For those who repeatedly are dissatisfied, frustrated, minimized, or controlled by people you are in relationship with …
It seems to me the people who are accepted most easily into existing group or relationship dynamics are the ones who comply sweetly, or who most-fully adapt to other people’s unspoken expectations. Often that means the most compliant are taken advantage of or influenced by the least ethical.
Also wronged by unrighteous relationships, are those of you who don’t have “sweet compliance” in your natures, but who quench your thoughts and feelings in order to be accepted. When you’re a thinking, strong, independent, goal-oriented person, but also are social, care about people, and will reflexively sacrifice self for others … it’s a difficult combo. Your denial of self and compliance to wrongs comes at a cost — you’ve sold your soul, so-to-speak, to achieve harmony with others.
At some point, you subconsciously realize your loss of self, and try to restore it without losing relationships. Sometimes it can be done, sometimes it can’t, not because of anything you’ve done or didn’t do, but because you can’t control another person’s reaction to the changes in you.
For those who need examples: A thing I often experience in social expectations is a demand we be “nice” in the face of insensitivity, insults, rejection, or injustice. But what if I don’t feel sweetness or apathy in response to injustice? What if I object to it? What if I feel angry about it? Am I allowed to express that? Frankly, as a woman, and as a Christian woman even more-so, I can’t object without being labeled something nefarious by onlookers in our “must be sweet” society. So I stuff who I am, comply to avoid rejection, and suffer silently in my resultant inner turmoil.
Too often, our options are:
- Sell out who you are, withold your honest feelings, and deny them to conform to demanding people whose behaviors are infringing on you or others.
- Express yourself honestly, and be rejected or made to feel guilty or wrong for your feelings, thoughts, or viewpoints.
These are not great options. Hence the compounded agitation that erupts within. It’s a natural agitation, with valid causes. Can it be exaggerated by conditions such as erratic hormone levels, long-term stress, or sleep deprivation? Maybe, but probably not to the degree that those alone explain your inner conflict, not when there are a plethora of valid causes going on in your life. Your emotions may very well be on-point and reasonable, the appropriate response to wrongdoing by others when you’re prevented from changing the circumstances.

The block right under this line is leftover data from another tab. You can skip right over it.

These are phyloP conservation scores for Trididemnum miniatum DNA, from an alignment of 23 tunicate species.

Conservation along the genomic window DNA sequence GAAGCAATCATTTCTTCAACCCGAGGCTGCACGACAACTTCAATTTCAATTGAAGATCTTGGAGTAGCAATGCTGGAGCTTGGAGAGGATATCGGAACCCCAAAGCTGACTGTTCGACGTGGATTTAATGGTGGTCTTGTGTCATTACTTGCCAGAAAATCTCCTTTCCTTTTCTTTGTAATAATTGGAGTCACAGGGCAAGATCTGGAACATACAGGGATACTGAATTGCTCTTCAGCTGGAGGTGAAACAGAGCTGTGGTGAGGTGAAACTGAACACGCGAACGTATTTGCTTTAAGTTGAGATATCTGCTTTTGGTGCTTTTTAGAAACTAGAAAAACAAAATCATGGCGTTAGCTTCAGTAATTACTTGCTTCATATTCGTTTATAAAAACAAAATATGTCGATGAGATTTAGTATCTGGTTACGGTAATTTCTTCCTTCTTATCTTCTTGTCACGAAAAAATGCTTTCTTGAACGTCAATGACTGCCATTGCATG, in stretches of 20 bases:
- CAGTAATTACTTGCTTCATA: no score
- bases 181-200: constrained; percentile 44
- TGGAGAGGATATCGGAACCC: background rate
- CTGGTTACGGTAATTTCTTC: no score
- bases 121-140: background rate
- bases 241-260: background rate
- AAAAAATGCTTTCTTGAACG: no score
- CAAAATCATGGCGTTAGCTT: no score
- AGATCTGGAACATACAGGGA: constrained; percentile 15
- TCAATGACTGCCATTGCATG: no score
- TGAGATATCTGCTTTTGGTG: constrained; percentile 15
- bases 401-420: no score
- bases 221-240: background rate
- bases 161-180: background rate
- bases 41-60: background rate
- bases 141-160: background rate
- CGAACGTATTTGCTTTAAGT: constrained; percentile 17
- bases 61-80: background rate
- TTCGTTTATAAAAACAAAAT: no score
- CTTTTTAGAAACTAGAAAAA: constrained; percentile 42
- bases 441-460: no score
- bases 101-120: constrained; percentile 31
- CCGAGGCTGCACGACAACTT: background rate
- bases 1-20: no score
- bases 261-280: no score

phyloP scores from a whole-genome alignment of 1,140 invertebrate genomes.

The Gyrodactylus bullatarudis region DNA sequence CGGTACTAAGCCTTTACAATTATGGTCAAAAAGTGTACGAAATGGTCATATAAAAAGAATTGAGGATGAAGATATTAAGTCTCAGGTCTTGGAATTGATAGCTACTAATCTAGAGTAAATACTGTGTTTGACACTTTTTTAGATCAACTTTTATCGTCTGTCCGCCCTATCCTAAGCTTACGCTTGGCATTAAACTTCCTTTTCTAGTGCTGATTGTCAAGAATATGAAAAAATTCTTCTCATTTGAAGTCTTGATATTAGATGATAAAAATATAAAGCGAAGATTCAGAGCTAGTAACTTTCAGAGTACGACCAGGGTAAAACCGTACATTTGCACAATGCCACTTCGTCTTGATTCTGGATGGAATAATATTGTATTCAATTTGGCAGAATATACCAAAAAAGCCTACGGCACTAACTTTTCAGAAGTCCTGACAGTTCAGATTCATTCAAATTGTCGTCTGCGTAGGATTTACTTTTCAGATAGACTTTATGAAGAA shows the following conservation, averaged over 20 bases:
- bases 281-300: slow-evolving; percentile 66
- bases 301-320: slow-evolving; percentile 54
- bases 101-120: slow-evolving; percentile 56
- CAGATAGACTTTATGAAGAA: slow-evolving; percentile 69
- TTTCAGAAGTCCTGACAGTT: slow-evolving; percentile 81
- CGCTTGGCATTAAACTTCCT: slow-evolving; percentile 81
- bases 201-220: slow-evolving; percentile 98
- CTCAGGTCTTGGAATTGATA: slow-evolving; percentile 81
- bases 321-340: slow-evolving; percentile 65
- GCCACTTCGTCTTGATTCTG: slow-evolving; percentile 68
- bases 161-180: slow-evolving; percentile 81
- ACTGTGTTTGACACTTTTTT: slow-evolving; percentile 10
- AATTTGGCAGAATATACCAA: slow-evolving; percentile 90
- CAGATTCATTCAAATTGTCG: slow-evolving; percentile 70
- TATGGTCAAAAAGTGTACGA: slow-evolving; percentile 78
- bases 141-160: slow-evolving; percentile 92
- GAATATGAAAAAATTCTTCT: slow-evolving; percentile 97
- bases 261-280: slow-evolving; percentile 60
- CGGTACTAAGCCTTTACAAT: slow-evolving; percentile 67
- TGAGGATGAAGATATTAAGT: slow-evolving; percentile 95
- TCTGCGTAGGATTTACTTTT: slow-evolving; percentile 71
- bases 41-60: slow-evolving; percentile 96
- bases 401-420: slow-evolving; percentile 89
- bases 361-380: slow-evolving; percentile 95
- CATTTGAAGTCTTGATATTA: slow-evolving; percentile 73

So, is there another option than the inadequate ones listed above? One that doesn’t further wrong yourself, in order to be most effective in overcoming evil with good on this Earth?
There is, and it’s a win/ win for everyone. It takes time, but it’s so worth it …
So now, since we have been made right in God’s sight by faith in his promises, we can have real peace with him because of what Jesus Christ our Lord has done for us. 2 For because of our faith, he has brought us into this place of highest privilege where we now stand, and we confidently and joyfully look forward to actually becoming all that God has had in mind for us to be.
Romans 5: 1-2 Living Bible (TLB)
Prioritize who you are as a person for awhile. Ask God to help you recognize your strengths, identify what has always been YOU in your character and desires of life … the things in you that He approves of … those things that are right and true … the person He intended. Take the time needed to discover, develop, and cement who you were meant to be.
Accept that person. Settle into who you are. Make sure you protect that person from morphing for others. Once you’re strong enough to withstand outside forces, THEN see what happens with relationships.
That will prevent your needs or wants from becoming manipulable traps and landing you in subpar relationships. Let your settled, content-with-self PERSON land you in relationships instead.
To do that, you have to know who you are, accept who you are, and protect who you are. The more secure you become, the more confidently (and gently!) you can deal with other people, even in their wrongful behaviors.
In other words, the outcome of becoming settled in who you are benefits others, too – you end up being able to do what is needed in each case: calmly advocate for yourself in some cases; generously overlook behaviors in other instances; bring an end to relationships when you have to, but with understanding and without guilt; or, in some cases, stay and help others out of their own reactive, abrasive insecurities.
You need to be who God made you to be. If you’ve had to morph who you are for the acceptance of people, you need time to reflect, and become all that God has had in mind for you to be.